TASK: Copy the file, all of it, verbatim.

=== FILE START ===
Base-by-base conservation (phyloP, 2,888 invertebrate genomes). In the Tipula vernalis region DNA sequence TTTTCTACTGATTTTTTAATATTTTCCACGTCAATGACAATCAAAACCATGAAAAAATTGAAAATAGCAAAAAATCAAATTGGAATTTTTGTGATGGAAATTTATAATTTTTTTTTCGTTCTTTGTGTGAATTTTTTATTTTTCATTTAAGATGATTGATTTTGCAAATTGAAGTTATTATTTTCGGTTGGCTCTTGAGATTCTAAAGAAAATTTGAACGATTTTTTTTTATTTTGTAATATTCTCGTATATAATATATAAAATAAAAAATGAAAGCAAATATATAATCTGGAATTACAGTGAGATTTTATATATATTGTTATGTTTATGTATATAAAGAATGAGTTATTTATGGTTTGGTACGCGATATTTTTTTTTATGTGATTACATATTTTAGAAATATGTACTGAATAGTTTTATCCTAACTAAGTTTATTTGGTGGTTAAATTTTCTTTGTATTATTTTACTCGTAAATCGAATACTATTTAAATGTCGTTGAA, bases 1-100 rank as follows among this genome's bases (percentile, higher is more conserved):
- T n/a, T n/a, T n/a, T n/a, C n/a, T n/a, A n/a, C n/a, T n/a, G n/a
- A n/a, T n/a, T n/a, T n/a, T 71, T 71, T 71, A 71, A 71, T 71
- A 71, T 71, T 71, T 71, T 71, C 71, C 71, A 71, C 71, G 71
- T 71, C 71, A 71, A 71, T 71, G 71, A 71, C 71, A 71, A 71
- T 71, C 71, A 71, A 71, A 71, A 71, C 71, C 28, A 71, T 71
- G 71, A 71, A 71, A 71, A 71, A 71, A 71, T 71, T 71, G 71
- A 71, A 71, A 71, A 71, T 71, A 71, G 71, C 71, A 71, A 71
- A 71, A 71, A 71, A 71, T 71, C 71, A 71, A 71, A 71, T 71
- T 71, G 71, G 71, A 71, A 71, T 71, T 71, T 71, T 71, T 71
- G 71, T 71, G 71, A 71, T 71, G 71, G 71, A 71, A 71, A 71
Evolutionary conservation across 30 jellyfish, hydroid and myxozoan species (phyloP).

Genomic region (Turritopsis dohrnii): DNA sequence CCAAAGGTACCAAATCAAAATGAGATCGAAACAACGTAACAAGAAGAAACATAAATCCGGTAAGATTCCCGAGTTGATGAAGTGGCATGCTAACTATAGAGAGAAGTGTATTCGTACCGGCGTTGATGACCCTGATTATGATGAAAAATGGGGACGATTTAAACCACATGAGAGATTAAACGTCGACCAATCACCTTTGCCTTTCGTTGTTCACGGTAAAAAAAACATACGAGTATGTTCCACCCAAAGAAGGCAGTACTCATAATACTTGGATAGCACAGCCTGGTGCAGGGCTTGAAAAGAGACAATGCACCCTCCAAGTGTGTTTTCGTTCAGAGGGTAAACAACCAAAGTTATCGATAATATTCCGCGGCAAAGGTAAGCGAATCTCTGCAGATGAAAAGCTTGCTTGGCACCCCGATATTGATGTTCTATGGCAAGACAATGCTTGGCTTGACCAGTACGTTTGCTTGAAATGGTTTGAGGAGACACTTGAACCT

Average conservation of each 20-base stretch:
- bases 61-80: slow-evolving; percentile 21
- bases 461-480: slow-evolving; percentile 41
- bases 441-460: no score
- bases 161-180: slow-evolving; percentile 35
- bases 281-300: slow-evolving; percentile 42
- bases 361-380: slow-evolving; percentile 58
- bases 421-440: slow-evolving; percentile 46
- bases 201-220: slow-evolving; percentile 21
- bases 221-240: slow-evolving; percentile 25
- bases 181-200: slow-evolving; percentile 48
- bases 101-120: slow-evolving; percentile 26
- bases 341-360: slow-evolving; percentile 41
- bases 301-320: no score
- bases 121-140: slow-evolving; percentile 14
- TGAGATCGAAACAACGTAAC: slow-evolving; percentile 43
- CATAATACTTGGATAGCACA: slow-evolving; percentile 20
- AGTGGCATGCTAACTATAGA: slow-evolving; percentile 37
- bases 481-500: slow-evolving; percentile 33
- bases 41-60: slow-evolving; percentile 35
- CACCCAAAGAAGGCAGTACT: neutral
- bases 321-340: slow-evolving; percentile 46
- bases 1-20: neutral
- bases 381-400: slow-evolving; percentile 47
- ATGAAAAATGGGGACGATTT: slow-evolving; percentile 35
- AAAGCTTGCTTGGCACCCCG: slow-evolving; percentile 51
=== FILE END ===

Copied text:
Base-by-base conservation (phyloP, 2,888 invertebrate genomes). In the Tipula vernalis region DNA sequence TTTTCTACTGATTTTTTAATATTTTCCACGTCAATGACAATCAAAACCATGAAAAAATTGAAAATAGCAAAAAATCAAATTGGAATTTTTGTGATGGAAATTTATAATTTTTTTTTCGTTCTTTGTGTGAATTTTTTATTTTTCATTTAAGATGATTGATTTTGCAAATTGAAGTTATTATTTTCGGTTGGCTCTTGAGATTCTAAAGAAAATTTGAACGATTTTTTTTTATTTTGTAATATTCTCGTATATAATATATAAAATAAAAAATGAAAGCAAATATATAATCTGGAATTACAGTGAGATTTTATATATATTGTTATGTTTATGTATATAAAGAATGAGTTATTTATGGTTTGGTACGCGATATTTTTTTTTATGTGATTACATATTTTAGAAATATGTACTGAATAGTTTTATCCTAACTAAGTTTATTTGGTGGTTAAATTTTCTTTGTATTATTTTACTCGTAAATCGAATACTATTTAAATGTCGTTGAA, bases 1-100 rank as follows among this genome's bases (percentile, higher is more conserved):
- T n/a, T n/a, T n/a, T n/a, C n/a, T n/a, A n/a, C n/a, T n/a, G n/a
- A n/a, T n/a, T n/a, T n/a, T 71, T 71, T 71, A 71, A 71, T 71
- A 71, T 71, T 71, T 71, T 71, C 71, C 71, A 71, C 71, G 71
- T 71, C 71, A 71, A 71, T 71, G 71, A 71, C 71, A 71, A 71
- T 71, C 71, A 71, A 71, A 71, A 71, C 71, C 28, A 71, T 71
- G 71, A 71, A 71, A 71, A 71, A 71, A 71, T 71, T 71, G 71
- A 71, A 71, A 71, A 71, T 71, A 71, G 71, C 71, A 71, A 71
- A 71, A 71, A 71, A 71, T 71, C 71, A 71, A 71, A 71, T 71
- T 71, G 71, G 71, A 71, A 71, T 71, T 71, T 71, T 71, T 71
- G 71, T 71, G 71, A 71, T 71, G 71, G 71, A 71, A 71, A 71
Evolutionary conservation across 30 jellyfish, hydroid and myxozoan species (phyloP).

Genomic region (Turritopsis dohrnii): DNA sequence CCAAAGGTACCAAATCAAAATGAGATCGAAACAACGTAACAAGAAGAAACATAAATCCGGTAAGATTCCCGAGTTGATGAAGTGGCATGCTAACTATAGAGAGAAGTGTATTCGTACCGGCGTTGATGACCCTGATTATGATGAAAAATGGGGACGATTTAAACCACATGAGAGATTAAACGTCGACCAATCACCTTTGCCTTTCGTTGTTCACGGTAAAAAAAACATACGAGTATGTTCCACCCAAAGAAGGCAGTACTCATAATACTTGGATAGCACAGCCTGGTGCAGGGCTTGAAAAGAGACAATGCACCCTCCAAGTGTGTTTTCGTTCAGAGGGTAAACAACCAAAGTTATCGATAATATTCCGCGGCAAAGGTAAGCGAATCTCTGCAGATGAAAAGCTTGCTTGGCACCCCGATATTGATGTTCTATGGCAAGACAATGCTTGGCTTGACCAGTACGTTTGCTTGAAATGGTTTGAGGAGACACTTGAACCT

Average conservation of each 20-base stretch:
- bases 61-80: slow-evolving; percentile 21
- bases 461-480: slow-evolving; percentile 41
- bases 441-460: no score
- bases 161-180: slow-evolving; percentile 35
- bases 281-300: slow-evolving; percentile 42
- bases 361-380: slow-evolving; percentile 58
- bases 421-440: slow-evolving; percentile 46
- bases 201-220: slow-evolving; percentile 21
- bases 221-240: slow-evolving; percentile 25
- bases 181-200: slow-evolving; percentile 48
- bases 101-120: slow-evolving; percentile 26
- bases 341-360: slow-evolving; percentile 41
- bases 301-320: no score
- bases 121-140: slow-evolving; percentile 14
- TGAGATCGAAACAACGTAAC: slow-evolving; percentile 43
- CATAATACTTGGATAGCACA: slow-evolving; percentile 20
- AGTGGCATGCTAACTATAGA: slow-evolving; percentile 37
- bases 481-500: slow-evolving; percentile 33
- bases 41-60: slow-evolving; percentile 35
- CACCCAAAGAAGGCAGTACT: neutral
- bases 321-340: slow-evolving; percentile 46
- bases 1-20: neutral
- bases 381-400: slow-evolving; percentile 47
- ATGAAAAATGGGGACGATTT: slow-evolving; percentile 35
- AAAGCTTGCTTGGCACCCCG: slow-evolving; percentile 51